Choosing the Right SaaS Trial Strategy: Time-Based or Credit-Based Models
According to The State of Product-Led Growth 2023 report, most PLG businesses prefer to charge customers based on how much they use their product. More than half of the surveyed B2B SaaS companies in the PLG ecosystem said they use a pricing model that tracks and bills for product usage.
This is not a new trend. OpenView's State of Usage-based Pricing report has been showing an increase in usage-based pricing for a few years now. In fact, the adoption of usage or consumption-based pricing has increased by 15% from last year. This means that 3 out of 5 SaaS companies now use some form of usage-based pricing.
We dug a bit deeper into the survey responses and noticed that this is the same pricing trend with companies that offer a free trial of their product.
Figuring out the product packaging is as important as figuring out the right pricing strategy. In this blog post, we are going to discuss two important product packaging strategies that are popularly used with a usage-based pricing model.
Free trials can be time-based trials (30 days free) and usage-based trials ($1000 in credits). The choice between time-based and consumption-based free trial offerings depends on multiple factors.
It's important to analyze your product, target audience, and business objectives to determine the most appropriate approach for your specific context. These are some of the factors you should mull over before making a decision.
Most PLG companies employ a product analytics tool like Amplitude to understand product usage patterns. Take a look at your analytics tool to understand if your product’s usage or consumption patterns are relatively consistent across user profiles. If yes, a time-based free trial can be more suitable.
Zapier is a great example. The 14-day free trial lets the user try out their premium features and decide to go for a pro plan or stick with the forever free plan.
Consumption-based models are typically more advantageous when there is significant variation in usage levels among different customers, allowing for more tailored pricing based on actual consumption.
Copy.ai offers free credits that get consumed as it generates more words for the users. A social media manager’s use case with the product typically would use up more credits compared to an engineer. The usage varies depending on the user’s job profile so, the credit-based trial makes more sense for their business.
If your product has a short adoption cycle, meaning users can quickly see the value and make a purchase decision, a time-based free trial can be effective. This is especially true for products with immediate and tangible benefits that users can experience within a short timeframe. For example, PandaDoc’s 14-day trial gives a fair understanding of their product value.
For more complex products with varied use cases and longer product adoption cycles, offering free credits and not limiting the usage to a time frame or having a longer trial period is the way to go. For example, Snowflake has a 30-day trial period combined with free credits that get used up for storage, computing, and data transfer functions as used.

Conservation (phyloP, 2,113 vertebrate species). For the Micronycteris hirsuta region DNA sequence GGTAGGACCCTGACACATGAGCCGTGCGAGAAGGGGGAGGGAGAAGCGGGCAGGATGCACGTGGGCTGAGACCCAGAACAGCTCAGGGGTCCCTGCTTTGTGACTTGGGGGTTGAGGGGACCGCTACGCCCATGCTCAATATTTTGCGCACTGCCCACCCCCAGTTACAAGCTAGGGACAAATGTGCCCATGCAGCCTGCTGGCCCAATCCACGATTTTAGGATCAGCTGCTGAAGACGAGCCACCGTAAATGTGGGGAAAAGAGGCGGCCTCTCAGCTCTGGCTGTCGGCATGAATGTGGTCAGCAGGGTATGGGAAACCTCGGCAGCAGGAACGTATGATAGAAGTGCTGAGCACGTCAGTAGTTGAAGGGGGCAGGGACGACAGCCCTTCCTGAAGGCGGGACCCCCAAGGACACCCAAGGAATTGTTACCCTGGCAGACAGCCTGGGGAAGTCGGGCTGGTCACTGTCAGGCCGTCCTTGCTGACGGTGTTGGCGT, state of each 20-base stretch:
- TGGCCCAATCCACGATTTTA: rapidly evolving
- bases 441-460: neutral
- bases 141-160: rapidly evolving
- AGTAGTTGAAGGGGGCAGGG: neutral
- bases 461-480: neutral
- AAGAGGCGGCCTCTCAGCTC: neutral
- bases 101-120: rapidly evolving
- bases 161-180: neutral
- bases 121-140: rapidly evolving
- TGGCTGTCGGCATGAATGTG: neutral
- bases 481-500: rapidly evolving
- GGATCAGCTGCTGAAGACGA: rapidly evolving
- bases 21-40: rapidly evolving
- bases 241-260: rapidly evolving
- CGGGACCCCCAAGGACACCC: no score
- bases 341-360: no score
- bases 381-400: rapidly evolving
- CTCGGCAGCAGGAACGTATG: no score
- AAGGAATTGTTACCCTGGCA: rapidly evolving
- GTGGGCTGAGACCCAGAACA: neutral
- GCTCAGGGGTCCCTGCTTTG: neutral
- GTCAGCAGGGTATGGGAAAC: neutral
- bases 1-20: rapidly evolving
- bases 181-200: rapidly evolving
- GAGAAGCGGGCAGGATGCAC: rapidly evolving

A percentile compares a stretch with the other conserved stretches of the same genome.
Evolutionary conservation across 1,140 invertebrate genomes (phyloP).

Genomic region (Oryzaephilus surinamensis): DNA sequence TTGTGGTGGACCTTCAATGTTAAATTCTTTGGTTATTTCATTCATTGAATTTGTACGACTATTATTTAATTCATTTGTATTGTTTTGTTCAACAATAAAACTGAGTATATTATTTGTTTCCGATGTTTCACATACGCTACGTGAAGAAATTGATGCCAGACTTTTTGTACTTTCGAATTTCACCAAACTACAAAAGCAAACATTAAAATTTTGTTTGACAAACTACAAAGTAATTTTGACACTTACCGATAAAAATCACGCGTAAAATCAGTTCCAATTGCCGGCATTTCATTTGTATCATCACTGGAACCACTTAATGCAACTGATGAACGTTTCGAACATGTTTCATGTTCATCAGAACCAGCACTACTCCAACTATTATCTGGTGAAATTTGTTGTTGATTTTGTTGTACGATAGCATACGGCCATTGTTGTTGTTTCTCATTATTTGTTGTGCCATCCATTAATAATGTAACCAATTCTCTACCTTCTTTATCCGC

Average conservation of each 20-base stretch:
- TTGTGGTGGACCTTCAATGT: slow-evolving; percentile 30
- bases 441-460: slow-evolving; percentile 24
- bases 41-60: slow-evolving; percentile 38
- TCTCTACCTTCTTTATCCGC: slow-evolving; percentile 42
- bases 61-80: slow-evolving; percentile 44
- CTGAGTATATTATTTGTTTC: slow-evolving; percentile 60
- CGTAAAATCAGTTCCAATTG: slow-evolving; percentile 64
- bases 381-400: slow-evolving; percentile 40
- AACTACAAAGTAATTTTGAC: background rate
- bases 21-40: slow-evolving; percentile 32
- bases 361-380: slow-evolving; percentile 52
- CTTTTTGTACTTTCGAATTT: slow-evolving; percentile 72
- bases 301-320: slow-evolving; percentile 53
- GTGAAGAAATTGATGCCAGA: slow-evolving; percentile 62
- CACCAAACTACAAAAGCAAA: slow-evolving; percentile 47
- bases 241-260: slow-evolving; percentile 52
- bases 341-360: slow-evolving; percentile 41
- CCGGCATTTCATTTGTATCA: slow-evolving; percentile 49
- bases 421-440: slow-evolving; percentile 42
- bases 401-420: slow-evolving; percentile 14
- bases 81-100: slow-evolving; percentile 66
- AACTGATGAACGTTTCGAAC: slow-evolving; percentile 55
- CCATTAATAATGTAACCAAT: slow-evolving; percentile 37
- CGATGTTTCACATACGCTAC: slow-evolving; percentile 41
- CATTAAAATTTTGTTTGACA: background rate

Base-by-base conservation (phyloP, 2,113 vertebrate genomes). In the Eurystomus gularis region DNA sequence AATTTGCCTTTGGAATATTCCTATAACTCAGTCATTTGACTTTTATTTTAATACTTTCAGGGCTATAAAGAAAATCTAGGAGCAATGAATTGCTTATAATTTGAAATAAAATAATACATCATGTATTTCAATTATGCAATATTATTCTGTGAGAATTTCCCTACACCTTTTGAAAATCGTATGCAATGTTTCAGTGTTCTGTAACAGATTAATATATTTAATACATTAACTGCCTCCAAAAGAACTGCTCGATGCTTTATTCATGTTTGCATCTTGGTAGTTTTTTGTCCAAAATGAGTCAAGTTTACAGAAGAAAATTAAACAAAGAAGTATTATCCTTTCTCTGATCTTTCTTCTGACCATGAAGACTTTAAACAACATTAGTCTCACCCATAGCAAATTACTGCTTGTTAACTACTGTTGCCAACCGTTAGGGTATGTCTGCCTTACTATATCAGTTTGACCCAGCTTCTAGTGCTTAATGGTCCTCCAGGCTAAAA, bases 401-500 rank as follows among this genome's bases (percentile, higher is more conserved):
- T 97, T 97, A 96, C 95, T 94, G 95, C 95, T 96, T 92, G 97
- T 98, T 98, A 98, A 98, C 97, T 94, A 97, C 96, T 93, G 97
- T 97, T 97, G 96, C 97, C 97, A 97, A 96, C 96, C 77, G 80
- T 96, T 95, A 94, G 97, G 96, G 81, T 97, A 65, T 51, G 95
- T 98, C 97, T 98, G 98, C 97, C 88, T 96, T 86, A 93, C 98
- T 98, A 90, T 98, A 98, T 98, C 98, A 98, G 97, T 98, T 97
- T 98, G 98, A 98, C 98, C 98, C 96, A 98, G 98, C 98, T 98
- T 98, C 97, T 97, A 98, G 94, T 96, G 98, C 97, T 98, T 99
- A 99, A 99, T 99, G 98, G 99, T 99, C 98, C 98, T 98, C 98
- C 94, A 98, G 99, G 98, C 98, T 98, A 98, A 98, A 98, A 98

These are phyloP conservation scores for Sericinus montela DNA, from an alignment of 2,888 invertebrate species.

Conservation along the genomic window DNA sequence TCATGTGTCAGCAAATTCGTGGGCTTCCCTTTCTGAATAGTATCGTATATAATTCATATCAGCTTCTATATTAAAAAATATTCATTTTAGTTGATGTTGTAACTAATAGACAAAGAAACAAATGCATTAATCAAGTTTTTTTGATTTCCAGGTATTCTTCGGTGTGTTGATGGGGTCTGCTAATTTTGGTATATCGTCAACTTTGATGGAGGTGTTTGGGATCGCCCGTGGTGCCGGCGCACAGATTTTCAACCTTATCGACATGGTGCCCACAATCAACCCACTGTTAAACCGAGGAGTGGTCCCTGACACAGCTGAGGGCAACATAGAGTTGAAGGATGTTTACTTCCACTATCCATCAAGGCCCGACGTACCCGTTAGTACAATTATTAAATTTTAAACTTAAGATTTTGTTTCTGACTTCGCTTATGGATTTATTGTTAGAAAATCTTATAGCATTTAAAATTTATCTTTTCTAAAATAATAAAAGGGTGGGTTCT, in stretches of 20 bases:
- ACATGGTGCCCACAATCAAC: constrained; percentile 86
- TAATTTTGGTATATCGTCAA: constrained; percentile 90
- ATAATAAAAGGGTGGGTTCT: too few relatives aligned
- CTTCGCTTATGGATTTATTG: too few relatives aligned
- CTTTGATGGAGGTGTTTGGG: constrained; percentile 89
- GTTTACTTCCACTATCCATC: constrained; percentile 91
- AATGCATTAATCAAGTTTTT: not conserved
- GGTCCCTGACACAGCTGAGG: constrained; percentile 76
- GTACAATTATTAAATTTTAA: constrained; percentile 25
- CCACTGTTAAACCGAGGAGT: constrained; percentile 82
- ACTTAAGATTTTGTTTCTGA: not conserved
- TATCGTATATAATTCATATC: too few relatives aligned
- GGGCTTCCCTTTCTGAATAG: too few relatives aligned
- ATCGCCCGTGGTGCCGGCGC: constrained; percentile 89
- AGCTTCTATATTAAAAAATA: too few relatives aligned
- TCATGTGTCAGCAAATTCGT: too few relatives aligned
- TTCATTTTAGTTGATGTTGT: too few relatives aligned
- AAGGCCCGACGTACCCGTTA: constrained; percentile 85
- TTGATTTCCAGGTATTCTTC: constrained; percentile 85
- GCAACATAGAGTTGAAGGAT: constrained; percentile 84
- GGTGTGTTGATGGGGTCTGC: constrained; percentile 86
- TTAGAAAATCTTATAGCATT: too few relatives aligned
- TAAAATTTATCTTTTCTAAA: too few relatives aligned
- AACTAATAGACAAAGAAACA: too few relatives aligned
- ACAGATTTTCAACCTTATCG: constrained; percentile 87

Conversion rate optimization
By offering a specific trial duration, you create a sense of urgency and encourage users to explore the product intensively within that time frame, potentially leading to higher conversion rates compared to a consumption-based model.
Inflection's pricing model is designed to charge out customers only based on the number of contacts they market to every month (Monthly Marketable Contacts or MMC) and offer a 30-day trial for PLG businesses to evaluate our product for their use cases. We are seeing better free-to-paid conversions after implementing this strategy.
But, if the value of your product is tied to deeper product adoption and engagement, users may feel rushed to evaluate the product within the trial constraint, potentially impacting their decision-making process.
In the case of a hybrid pricing strategy
If you have a usage/consumption-based pricing strategy, offering credits for trying out the product is the way to go.
However, if you have a hybrid pricing strategy, combining usage with tier or per-seat pricing, a time-based free trial provides a simple and more transparent experience. It allows the customer to have some traction with your product before the time expires.
For example, Twilio SendGrid offers pricing plans that are a hybrid combination of usage, per seat, and tiers. Their 30-day free trial for paid plans comes with upper limits for the number of seats, emails sent per month, APIs consumed, etc.
The choice between free credits - a usage-based pricing model and free trial - a time-based model depends on the specific context and goals of the PLG business. Consider the target audience, product complexity, and revenue goals to determine which strategy aligns best with their overall growth objectives. It is optimal to iterate and improve the trial strategy along with pricing.
If you made it this far and are thinking about your trial to paid conversions, you should check out Inflection.